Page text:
Families and Remote Learning

Almost overnight, over 95% of American families had to develop and support new practices for learning at home as school districts scrambled to meet the academic, social and emotional needs of their communities. Emergency school closures have exposed significant gaps in access to the Internet and devices, and the capacity of parents/caregivers and communities to capitalize on technology to sustain health-relevant learning in a time of crisis. This project is collecting data to develop a deeper understanding of how families adapt to these changes – the troubles they encounter, and the solutions they generate. Insights will be used to strengthen preparedness for the future – with an equity approach to solution development.

The research project “Using remote diary methods to understand how families navigate emergency-driven homeschooling driven by COVID-19” is documenting how families engage in creative practices to generate powerful learning based on local needs, values, contexts, and histories in this present crisis: (1) What resources are schools providing and how are parents navigating and extending these resources to sustain their child’s learning? (2) What barriers and challenges do parents and students face in using school-provided resources? (3) How are families learning about the science of virus transmission and prevention to protect themselves during the pandemic?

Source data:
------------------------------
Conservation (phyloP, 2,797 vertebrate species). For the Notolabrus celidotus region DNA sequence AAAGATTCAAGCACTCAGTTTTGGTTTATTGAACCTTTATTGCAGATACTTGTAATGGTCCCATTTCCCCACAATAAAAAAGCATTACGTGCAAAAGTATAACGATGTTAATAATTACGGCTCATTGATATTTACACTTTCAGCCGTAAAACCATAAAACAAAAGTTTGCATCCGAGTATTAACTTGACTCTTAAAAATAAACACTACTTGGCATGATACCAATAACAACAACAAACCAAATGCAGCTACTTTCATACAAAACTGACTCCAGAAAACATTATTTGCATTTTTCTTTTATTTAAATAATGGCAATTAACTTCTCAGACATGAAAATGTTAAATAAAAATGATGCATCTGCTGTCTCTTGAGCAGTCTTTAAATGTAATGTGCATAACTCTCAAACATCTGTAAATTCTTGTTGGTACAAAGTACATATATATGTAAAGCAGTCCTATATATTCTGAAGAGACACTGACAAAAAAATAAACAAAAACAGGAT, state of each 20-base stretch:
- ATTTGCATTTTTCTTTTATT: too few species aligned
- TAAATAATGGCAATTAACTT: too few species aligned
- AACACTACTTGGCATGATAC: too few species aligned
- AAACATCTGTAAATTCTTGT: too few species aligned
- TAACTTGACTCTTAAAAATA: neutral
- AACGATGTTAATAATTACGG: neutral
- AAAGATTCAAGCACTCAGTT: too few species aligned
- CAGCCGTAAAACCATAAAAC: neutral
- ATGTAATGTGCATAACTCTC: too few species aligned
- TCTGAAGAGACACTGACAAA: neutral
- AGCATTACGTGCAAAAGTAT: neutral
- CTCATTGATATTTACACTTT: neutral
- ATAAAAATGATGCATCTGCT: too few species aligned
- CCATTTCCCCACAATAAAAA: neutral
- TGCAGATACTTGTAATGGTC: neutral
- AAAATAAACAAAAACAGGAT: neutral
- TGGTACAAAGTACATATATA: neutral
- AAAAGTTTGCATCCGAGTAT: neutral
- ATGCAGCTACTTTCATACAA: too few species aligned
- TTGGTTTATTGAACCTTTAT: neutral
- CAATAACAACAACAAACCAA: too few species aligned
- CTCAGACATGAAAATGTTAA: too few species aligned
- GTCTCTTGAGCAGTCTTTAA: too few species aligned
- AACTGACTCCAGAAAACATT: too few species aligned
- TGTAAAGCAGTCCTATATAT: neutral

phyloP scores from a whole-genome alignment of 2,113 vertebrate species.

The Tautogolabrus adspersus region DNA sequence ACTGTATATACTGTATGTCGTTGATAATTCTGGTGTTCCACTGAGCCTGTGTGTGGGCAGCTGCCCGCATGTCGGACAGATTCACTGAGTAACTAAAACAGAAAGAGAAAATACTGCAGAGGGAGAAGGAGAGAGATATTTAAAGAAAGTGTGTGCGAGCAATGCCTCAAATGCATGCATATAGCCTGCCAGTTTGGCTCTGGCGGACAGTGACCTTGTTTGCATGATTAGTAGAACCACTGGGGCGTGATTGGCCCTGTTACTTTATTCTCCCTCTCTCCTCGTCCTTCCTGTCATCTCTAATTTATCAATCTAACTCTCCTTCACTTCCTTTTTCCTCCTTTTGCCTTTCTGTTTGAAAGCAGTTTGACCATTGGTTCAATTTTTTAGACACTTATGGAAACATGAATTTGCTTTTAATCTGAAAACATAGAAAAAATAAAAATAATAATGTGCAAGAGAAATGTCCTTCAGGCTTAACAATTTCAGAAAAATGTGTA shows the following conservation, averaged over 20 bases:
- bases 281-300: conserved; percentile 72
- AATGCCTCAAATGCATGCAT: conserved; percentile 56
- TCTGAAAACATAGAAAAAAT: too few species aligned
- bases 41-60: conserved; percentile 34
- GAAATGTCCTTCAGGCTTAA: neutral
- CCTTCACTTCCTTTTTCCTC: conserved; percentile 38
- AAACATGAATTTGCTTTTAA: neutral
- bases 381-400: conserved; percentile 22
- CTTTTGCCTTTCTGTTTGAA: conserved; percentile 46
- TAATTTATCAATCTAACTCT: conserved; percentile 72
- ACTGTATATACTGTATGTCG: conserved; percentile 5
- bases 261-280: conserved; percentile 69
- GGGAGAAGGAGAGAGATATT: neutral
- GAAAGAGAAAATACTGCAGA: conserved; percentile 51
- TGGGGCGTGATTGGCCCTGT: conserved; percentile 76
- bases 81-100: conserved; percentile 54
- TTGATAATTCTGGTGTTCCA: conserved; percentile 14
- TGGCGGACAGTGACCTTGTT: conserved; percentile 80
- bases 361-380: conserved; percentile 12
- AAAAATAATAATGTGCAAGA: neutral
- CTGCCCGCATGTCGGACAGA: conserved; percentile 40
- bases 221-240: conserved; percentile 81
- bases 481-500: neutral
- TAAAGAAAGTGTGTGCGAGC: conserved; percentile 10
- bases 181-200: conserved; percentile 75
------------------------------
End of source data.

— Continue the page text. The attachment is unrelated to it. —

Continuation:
Because of the broader mandate for social distancing and restrictions on in-person human subjects research, this project is using a remote mobile-phone-enabled diary method tool to reach families across the country. This study and a corresponding virtual workshop with other researchers will help establish a broader research agenda to specify the conditions under which socio-technical systems productively augment a family’s collective capacity to innovate and learn when traditional co-located school settings disappear. It will also contribute new knowledge about human learning under conditions of duress and identify unexpected social and emotional outcomes that may emerge as a result of the crisis. Insights will set the stage for advances in remote data collection approaches, new tools for data analysis, and innovation in research designs.

Primary Investigator: Brigid Barron (Stanford Graduate School of Education)
Sponsored by: NSF
5/1/20 – 4/30/21